Ignore the comma-like curve of the tail--otters are em-dashes.  Trust me.

This little guy is shocked I haven't defined em-dashes yet!  Shocked!

So.  I don't feel like explaining too much in depth.  Here is a chart:

The longer the dash, the more powerful it is.  Em-dashes can connect sentences, and, like the letter n has one hump and the letter m has two humps, the em-dash is made of two en-dashes.  In Word, when you type a word with no spaces, two dashes, and another word right away, you'll see the em-dash fuse into one slender, playful line--and, if you're like me, in that instant you'll feel a brief flicker of happiness.

Moral: I love em-dashes, and so should you.  And if you don't know how to use one, you can always ask me--or maybe train it with fish.
Aw!  Someday this baby en-dash will grow up to be a strong, intelligent em-dash--just like his mommy

Monday, April 25, 2011

Vampire poem

Okay, so I want to make a whole book of monster poems for my kids (I like good Halloween books!).  I've already written a few.  Here's the first, which I wrote as an undergraduate:

The Tale of the Hungry Vampire
Biting a neck isn’t all that much fun
It’s messy, it’s crude, and it leads to the shun-
ning of most folk
when you really crave Coke
And honey and cake
Fangs are a mistake

On chocolate I brood
I’m not in the mood
For more dark thick blood
Masquerading as food

This poem is dedicated to Cadbury Mini Eggs, which taste far too good, and deviled eggs with dye on the whites, which is what we turned our Easter creations into...

Friday, April 22, 2011


Three trips up the stairs for Lightning to get a drink from the drinking fountain.

One trip up the stairs for Ninja's poopy diaper.

One trip up the stairs to get balloons attached to Smarties and check those balloons in.

One trip to check the balloons out, give them to Lightning (who had a HUGE grin), and guide my three-year-old to Portal C.

One balloon-tangled hug later, and my sister is officially graduated with her B.S. from BYU.


(This is one of the aforementioned balloons.  It doesn't mean, as some strangers wondered, that we thought my sister wouldn't get a degree "until pigs fly."  She just likes pigs, and this guy is we bought him.

Thursday, April 21, 2011

Long day...

My little sister is done with her graduation! But I am tired, and we're still going out to eat (at Ruby River Steakhouse, I think). So here is a nice picture of what sounds most wonderful to me right now...

Lovely, right? So elegant. So simple. So warm, and soft, and blissful...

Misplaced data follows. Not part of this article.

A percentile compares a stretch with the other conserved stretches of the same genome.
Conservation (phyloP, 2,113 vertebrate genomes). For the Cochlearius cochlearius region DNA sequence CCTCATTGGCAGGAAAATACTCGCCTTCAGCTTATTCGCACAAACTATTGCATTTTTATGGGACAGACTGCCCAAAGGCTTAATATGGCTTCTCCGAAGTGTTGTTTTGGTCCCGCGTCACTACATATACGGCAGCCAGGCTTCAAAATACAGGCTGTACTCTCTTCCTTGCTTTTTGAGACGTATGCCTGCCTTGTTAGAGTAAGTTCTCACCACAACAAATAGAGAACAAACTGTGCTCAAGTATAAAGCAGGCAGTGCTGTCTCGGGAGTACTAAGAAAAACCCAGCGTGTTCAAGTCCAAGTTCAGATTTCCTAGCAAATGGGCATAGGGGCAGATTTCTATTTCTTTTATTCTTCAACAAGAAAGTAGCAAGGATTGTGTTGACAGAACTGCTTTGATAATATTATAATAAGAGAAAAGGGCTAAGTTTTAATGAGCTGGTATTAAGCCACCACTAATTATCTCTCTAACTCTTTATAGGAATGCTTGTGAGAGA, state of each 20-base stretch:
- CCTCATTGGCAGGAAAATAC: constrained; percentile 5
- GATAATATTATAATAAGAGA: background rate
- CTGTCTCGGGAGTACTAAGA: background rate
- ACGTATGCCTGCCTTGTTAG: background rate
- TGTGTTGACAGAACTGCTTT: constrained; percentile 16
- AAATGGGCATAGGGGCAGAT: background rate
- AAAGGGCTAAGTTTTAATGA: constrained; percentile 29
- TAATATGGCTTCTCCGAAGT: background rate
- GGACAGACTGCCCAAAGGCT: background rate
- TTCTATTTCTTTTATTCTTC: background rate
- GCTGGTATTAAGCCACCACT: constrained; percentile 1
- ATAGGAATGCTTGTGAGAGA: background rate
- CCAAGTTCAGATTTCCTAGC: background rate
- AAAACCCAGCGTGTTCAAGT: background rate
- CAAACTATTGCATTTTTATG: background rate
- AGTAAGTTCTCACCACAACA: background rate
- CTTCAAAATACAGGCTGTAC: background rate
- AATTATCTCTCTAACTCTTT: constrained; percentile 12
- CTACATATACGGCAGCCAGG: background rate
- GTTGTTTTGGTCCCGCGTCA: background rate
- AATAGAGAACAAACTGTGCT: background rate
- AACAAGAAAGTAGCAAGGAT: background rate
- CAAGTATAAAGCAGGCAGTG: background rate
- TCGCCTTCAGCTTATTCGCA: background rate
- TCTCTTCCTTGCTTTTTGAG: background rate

Wednesday, April 20, 2011

Graduations are more fun when they're not yours...

My little sister is graduating from college tomorrow!  My parents and my two other sisters are driving in from Washington as I type.  Which means I should clean my house. the interest of cleaning my house (rather than blogging, which is more fun but less obviously and immediately important to my guests), I will leave you with this picture:

This is Dorrie.  She is a witch.  A little witch.  Her hat is always crooked and her socks never match.  She's standing there by the stairs with her black cat named Gink, because I loved her as a child and I love her still.

I spent hours pretending to be Dorrie.  I called my Mii Dorrie.  And I named the protagonist in Swindle Witch Patricia after the author of the Dorrie picture books, Patricia Coombs.

You never forget your first favorite books.  And even though most of the Dorrie books are out of print, I'll never forget the first female protagonist I really connected with--and the magic she taught me.

Tuesday, April 19, 2011

My family

There's me.  There's my wonderful and handsome husband.  And then there's the boys:

Lightning (he picked the nickname) is three.  He loves Pixar's Cars, trucks, splashing in puddles, dinosaur eggs (a.k.a. Cadbury Mini Eggs), Lego Star Wars, and books (like Where the Wild Kings Are--"Kings" is his addition to the title).  Here's a picture of Lightning promoting a game my little sister designed for a class:

And then there's Ninja.  He's zero.  He likes sucking on anything he can get his hands on, standing, and smiling to show his toothless little gums.  He's the happiest baby I've ever met, and he can grab handfuls of nearby cupcake in five seconds flat (I learned that on Sunday).  He's sitting by the game, too, and isn't he enthusiastic?

So.  I come from a family of four girls, but now I'm outnumbered by boys on all fronts.  Unless you count our two cats--they're both female.

Scout, our 9-pound hellion

Ophelia, our 18-pound clawed snuggler

I don't count our cats.